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Jul 14, 2014

How to make Granny's Old Fashioned Fig (or pear!) Preserves

A breakfast at my granny's place is just not complete without the homemade biscuits and preserves.  Not to mention the bacon, sausage eggs and whatever else she might decide to throw on the table.  As a child I didn't much care for preserves - something about the mushed up fruits just set me to crying -but I sure did love the "syrup" that came along with them.  I don't mind the fruit that much these days ;-)

Anyway, back to the preserves... since we're inching along through summer and since she always had these on hand from her very own pear and fig trees... I thought I'd share my granny's method of making her preserves.  So lets get down to it, shall we?

This is a very simple but wonderful recipe (or formula if you will):

You'll need:
  • 1 part sugar to 3 parts fruit (however much you have on hand)
  • canning jars in the size you like best - granny uses pint size ones cause that's what she has around from all her other canning, plus you just can't have too much of these yummy preserves at any given time.
  • a pot large enough to hold the fruit and sugar mixture
  • a lid for the pot
  • some lemon juice (optional) to hold the color
  • water (if needed)

Now, here's how the magic happens:

Wash & cut up the fruit, small figs get halved while larger ones get quartered.  Pears get pealed before being sliced and chunked (spellcheck tells me that's not a word but I'm going with it.)
Put those lovely figs (or pears!) into the pot with the sugar and cover with the lid.
Put them on the stove but don't turn it on.  Leave them to sit covered for 8 - 12 hours or overnight.  Then uncover and look at all that yummy fruity goodness!  Now you can add the lemon juice (or slices or squeezed halves) if you choose.
Turn the stove on and bring to a gentle rolling boil.  Simmer/boil this until the fruit has cooked down a little and become soft.  Add a little water if there isn't enough juice to keep things going while boiling.  Ladle the hot mixture into your canning jars leaving about 1/4" headspace and seal with new lids (you can reuse the rims and jars as long as you make sure to sterilize them properly. 
That's it, let them seal up on their own (you can flip them over on their heads for 15 minutes or so but don't have to) no need to waterbath can them.  You should hear them seal within 30 minutes or so, if for some reason one or two don't seal, you can put them in the fridge or freezer.  That's it!  Easy peasy right?

I hope you'll give these preserves a try - personally I love these over fresh, buttery biscuits but you could have them on toast, waffles or even pancakes or maybe even pair them with a bit of pork roast or prosciutto  if you like... experiment and see what you think.  :-)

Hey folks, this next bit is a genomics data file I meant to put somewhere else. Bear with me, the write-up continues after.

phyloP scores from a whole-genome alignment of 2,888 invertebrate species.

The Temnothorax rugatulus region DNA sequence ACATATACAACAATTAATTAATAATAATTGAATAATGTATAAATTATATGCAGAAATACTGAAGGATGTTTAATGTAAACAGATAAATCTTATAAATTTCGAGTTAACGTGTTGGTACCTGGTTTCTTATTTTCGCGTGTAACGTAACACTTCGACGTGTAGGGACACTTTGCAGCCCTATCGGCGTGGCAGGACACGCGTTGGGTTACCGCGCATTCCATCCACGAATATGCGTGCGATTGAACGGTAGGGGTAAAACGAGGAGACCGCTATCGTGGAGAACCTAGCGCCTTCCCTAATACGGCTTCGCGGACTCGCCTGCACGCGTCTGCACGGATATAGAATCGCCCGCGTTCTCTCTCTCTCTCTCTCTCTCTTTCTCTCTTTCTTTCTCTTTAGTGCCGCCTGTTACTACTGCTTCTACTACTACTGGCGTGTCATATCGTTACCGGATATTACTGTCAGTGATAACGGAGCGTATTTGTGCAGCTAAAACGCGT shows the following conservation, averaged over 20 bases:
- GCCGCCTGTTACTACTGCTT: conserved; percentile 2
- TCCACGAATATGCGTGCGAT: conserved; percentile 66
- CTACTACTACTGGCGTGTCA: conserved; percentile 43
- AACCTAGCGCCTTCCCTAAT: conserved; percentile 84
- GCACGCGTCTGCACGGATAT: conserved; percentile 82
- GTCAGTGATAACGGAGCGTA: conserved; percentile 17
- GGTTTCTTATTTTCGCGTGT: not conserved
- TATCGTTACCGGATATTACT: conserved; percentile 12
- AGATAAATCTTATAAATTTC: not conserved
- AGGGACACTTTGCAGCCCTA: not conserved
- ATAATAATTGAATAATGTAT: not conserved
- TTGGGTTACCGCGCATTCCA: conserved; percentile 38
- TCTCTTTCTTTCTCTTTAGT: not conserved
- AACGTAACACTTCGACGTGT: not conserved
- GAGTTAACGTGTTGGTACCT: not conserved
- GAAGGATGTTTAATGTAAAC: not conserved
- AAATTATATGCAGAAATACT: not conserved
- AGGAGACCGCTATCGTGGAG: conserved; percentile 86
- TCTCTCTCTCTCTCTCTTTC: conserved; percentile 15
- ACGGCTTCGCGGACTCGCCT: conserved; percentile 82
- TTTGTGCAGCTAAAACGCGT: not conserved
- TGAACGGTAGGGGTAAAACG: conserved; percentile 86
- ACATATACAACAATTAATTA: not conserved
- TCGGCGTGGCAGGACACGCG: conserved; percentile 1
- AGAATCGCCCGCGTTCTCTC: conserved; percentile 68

Thanks for stopping by, I hope you'll let me know if you give them a go or even if you don't I'd love to hear your thoughts on preserves or any other little thing you might like to share.

this post has been shared at one (or all) of these wonderful blog hops!


  1. First it was cornbread, and now you've got me wanting biscuits with butter and preserves! lol I've never had fig preserves, but I have had other fruit preserves, and they're wonderful. Thanks for sharing your granny's method. Have a wonderful week!

    1. These are pretty darn wonderful, if I do say so myself ;-) but maybe thats more to do with it being granny's preserves than anything else. Thanks for stopping by again for a visit!

  2. We have 4 fig trees so I will have to give granny's recipe a try! I would probably make the lemon juice a must though since figs are so low in acid (makes for a safer preserve). Just a thought... I also like the sugar ratio she used. Most fig jam recipes I have found are 1 to 1 and hubby has a hard time with all that sugar.

    And thank you for sharing on the Art of Home-Making Mondays! Please join us again next week :)

    1. Thanks so much for stopping by again JES and for hosting the Art of Home-Making Mondays! The suggestion for the lemon juice is a good one too.

  3. This is the recipe my mom always used for fig preserves, I had forgotten exactly how, but thanks to you I can do this. I already have my figs "Sugared Down" as my mom would say, will finish them in the morning.....Thanks again.

  4. AnonymousJuly 28, 2016

    This recipe is the only one I have found that is like mine (my Grandmothers). It never fails and I love it I just made 3 pints tonight and thought if I could find a recipe like mine. Thank you

  5. You don't say how long to cook. I cook mine until the syrup is thick and the pears are translucent. My family doesn't like the grity taste some pear preserves have so cooking longer takes care of that. I cook my figs the same way.

  6. Just got my figs "sugared down" too. This recipe is simple and doesn't have a lot of steps to follow. My hubby loves fig preserves and I have learned to like them too. Looking forward to having some on hand!!


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